1. K-State has a defensive identity that gives it a legitimate chance to beat any team in the country.
The success of the Wildcats' run defense cannot be overstated. While doubts should continue to exist regarding the team's ability to defend the passing game, the ability for the K-State defense to take away opponents' running game and make them one-dimensional is huge.
Texas Tech will cause K-State to tweak and improve its pass defense, but the real tests for the defense will be when more balanced attacks such as Oklahoma and Baylor take on the Wildcats. If K-State is able to force those teams into more predictable passing situations, I like the chances for an EMAW victory. If not, well, let's just say the Wildcats' special teams unit had better dominate.
In watching the games thus far, it would seem that Travis Britz is an all-league talent at defensive tackle, along with Ryan Mueller at defensive end (even if his statistics are down, he's still been a disruptive factor). Jordan Willis has appeared stout against the run, as have Valentino Coleman and Will Geary. The emergence of Travis Green at safety, a player that once appeared more suited to a career at linebacker and who has the look of a Big 8 / early Big 12 safety, has further enhanced the Wildcats' identity as a run-stuffing unit. Lastly, the physical open field tackling of cornerback Danzel McDaniel (WOW!) and sound play from Randall Evans has been encouraging.
Even in today's pass-happy era, the ability to run the football is a vitally important skill. A team that is able to routinely shut down the opponent's running game should be able to keep itself in virtually every game.
2. "I still haven't found what I'm looking for..."
K-State still seems to lack a true offensive identity. Does this mean that they are a bad offense? No, it does not. However, four games into the season, they have the look of a slightly above average running team and a slightly above average passing team, that has good balance between the two, but cannot dominate a solid defense in either area. Unlike last year, the problem is not multiple quarterbacks getting the snaps. Instead, no facet of the offense has established itself as the cornerstone of the offense. Look for that to change within the next two or three games as the team gets into the heart of conference play.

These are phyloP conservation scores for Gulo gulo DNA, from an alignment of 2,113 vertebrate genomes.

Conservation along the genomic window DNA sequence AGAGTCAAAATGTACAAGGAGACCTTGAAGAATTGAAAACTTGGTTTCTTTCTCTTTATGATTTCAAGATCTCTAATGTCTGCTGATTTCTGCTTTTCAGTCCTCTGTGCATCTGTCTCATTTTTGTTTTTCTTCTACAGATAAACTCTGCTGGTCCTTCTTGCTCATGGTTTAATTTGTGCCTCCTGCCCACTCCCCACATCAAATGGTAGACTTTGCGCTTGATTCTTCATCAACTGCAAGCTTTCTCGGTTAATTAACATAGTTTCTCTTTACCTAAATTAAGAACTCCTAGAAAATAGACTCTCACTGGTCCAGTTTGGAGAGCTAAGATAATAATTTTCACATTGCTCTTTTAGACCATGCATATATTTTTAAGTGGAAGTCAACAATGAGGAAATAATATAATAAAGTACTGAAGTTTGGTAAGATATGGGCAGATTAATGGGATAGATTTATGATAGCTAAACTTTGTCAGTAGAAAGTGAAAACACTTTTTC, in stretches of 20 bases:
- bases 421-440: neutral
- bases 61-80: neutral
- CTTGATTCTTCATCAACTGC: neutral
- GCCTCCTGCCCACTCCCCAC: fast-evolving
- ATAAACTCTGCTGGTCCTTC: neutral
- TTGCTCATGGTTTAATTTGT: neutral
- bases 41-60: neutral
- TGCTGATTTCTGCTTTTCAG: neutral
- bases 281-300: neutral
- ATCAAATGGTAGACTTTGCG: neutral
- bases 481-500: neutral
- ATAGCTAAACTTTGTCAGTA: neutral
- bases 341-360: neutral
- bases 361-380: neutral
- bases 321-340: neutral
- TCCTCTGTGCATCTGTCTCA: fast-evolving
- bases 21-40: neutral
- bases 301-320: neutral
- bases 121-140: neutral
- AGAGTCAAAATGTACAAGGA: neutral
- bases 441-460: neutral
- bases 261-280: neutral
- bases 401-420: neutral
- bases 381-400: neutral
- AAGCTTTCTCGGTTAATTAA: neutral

The lack of a true identity does not doom the Wildcats to be just an average team. However, it does make the possibility of the Wildcats beating the top Big 12 teams seem a little less likely. Coach Snyder always wants the Wildcats' offense to have balance, which is an intelligent and successful offensive approach.
The key to K-State offenses under Snyder has involved how the team would be able to arrive at that balanced approach to scoring points. Generally, that has involved a stout running game with passes based off of the running game that are opportunities for big plays. However, there is no reason that the opposite cannot be true, with the passing game opening up oppurtunities for the running game.
Coach Snyder is a major believer in spreading the defense out to run the football. When he goes with a five wide receiver set (like he did late against Iowa State and I was calling "quarterback draw" before the snap), the offense is just as likely to run the football as it is in a traditional two-back set. In the mid-1990s, when the offense would go with a single-back approach with four receivers spread into the formation and without a tight end, it was almost invariably a carry for the tailback in the middle of the field against a defense with only five defenders in the box.
At this point, what is unclear is what the core competency of the Wildcats' offense should be this season. The quarterback run game / pop pass combination can be devastating, but only if the quarterback run game is successful or at least successful enough to get those safeties biting on it. The same goes for traditional play action and the non-Wildcat formation tailback run game. The problem with this approach is that the Wildcats' traditional tailback run game and their quarterback run game against decent to good defenses (Auburn and Iowa State, with the exception of 20 minutes or so in that game) have not been strong enough to open up the plays used to make the defense pay for overcommitting to the run. Likewise, the passing game has not been consistent enough, accurate enough, or successful enough over the middle to significantly loosen things up for the running game.
A healthy Tyler Lockett can do wonders for the K-State offense, but it would seem that if K-State's offense is going to move from pretty good to very good, the offensive line's run blocking will dictate gameplanning moving forward.
3. Depth Concerns Speak to the K-State Way